Millions of people are losing everything—a job, a house, a decent standard of living. Tent cities have sprung up in numerous communities. Five million jobs have been destroyed since December 2007, and the new administration’s “stimulus package” will not scratch the surface of the problem.

The election of Obama occasioned a mass outbreak of wishful thinking, cultivated by the media and the political establishment. Perhaps, many thought or hoped, here would be a president and an administration that would concern themselves, at least a little bit, with the welfare of the people. In less than three months, those hopes have been substantially dashed.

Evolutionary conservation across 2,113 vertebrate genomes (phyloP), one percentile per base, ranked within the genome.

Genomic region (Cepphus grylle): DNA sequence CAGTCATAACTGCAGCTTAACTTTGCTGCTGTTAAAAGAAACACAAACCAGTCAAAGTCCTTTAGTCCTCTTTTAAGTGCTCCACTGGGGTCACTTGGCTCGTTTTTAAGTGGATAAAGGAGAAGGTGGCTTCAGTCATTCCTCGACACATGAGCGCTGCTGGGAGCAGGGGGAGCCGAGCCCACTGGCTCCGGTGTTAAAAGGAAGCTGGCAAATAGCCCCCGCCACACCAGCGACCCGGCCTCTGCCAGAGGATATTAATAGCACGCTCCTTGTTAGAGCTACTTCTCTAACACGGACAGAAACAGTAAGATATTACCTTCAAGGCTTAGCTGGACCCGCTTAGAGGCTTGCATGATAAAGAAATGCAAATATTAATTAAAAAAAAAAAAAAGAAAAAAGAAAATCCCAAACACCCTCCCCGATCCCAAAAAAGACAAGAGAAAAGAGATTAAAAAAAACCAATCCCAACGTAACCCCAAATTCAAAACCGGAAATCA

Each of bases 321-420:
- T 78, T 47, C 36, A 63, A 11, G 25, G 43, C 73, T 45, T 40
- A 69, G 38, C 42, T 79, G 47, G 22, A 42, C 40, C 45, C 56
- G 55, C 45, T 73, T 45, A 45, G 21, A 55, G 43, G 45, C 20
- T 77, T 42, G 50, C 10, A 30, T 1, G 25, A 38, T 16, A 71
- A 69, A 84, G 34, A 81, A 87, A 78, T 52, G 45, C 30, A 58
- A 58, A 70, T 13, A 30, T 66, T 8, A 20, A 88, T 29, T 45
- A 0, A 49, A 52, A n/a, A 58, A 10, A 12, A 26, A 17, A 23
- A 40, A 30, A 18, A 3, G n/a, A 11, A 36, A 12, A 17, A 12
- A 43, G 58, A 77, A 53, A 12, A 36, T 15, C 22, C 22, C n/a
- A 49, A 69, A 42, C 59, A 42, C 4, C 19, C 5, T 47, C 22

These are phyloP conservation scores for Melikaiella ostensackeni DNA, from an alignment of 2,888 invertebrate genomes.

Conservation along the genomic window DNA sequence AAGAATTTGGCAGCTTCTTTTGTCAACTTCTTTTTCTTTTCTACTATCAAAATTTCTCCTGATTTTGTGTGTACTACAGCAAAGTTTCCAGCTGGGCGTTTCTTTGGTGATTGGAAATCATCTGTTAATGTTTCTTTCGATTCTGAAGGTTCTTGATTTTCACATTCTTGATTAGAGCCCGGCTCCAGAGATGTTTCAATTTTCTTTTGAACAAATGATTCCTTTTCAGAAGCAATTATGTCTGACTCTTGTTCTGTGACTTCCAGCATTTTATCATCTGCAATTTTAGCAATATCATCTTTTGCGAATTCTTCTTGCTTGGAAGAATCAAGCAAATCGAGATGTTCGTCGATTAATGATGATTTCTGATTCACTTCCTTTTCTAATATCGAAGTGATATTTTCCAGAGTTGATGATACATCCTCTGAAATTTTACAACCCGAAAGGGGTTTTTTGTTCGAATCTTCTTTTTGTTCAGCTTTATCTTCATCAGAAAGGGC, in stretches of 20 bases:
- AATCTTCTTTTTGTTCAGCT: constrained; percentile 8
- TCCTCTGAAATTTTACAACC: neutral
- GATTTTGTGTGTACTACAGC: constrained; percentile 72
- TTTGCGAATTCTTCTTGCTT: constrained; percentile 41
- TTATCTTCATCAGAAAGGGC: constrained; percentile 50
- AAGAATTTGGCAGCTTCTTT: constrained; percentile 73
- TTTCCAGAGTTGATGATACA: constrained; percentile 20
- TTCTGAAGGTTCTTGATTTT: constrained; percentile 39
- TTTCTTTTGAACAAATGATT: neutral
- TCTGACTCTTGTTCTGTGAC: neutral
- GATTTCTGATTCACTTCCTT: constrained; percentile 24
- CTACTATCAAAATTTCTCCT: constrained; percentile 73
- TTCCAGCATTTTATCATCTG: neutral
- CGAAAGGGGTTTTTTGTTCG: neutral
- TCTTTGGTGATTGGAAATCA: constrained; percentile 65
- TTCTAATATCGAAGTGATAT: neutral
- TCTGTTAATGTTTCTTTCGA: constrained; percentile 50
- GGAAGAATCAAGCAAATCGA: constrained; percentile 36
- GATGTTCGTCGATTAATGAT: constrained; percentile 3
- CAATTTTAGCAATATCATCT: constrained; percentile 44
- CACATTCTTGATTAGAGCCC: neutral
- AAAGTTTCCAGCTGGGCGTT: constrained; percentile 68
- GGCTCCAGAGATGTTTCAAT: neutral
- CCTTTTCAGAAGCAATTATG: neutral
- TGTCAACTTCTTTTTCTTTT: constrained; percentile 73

Even if the character of the new government is not yet grasped in a politically conscious manner, there is an increasing sense that “Nothing has changed”: the political system—sclerotic, corrupt, held in contempt—remains impervious to the interests and needs of the population.

What has not yet emerged is a revival of mass popular struggle against the attacks of the corporations and the government, and the political perspective that could guide such a struggle. The individual, anti-social violence erupts in the absence of a consciously anti-capitalist social and political upheaval, which would offer a way out of the present condition.

But that is coming. As Trotsky noted in the early 1930s, “Even in these days of unexampled world crisis, suicides fortunately constitute an unimportant percentage. But peoples never resort to suicide. When their burdens are intolerable they seek a way out through revolution.”

David Walsh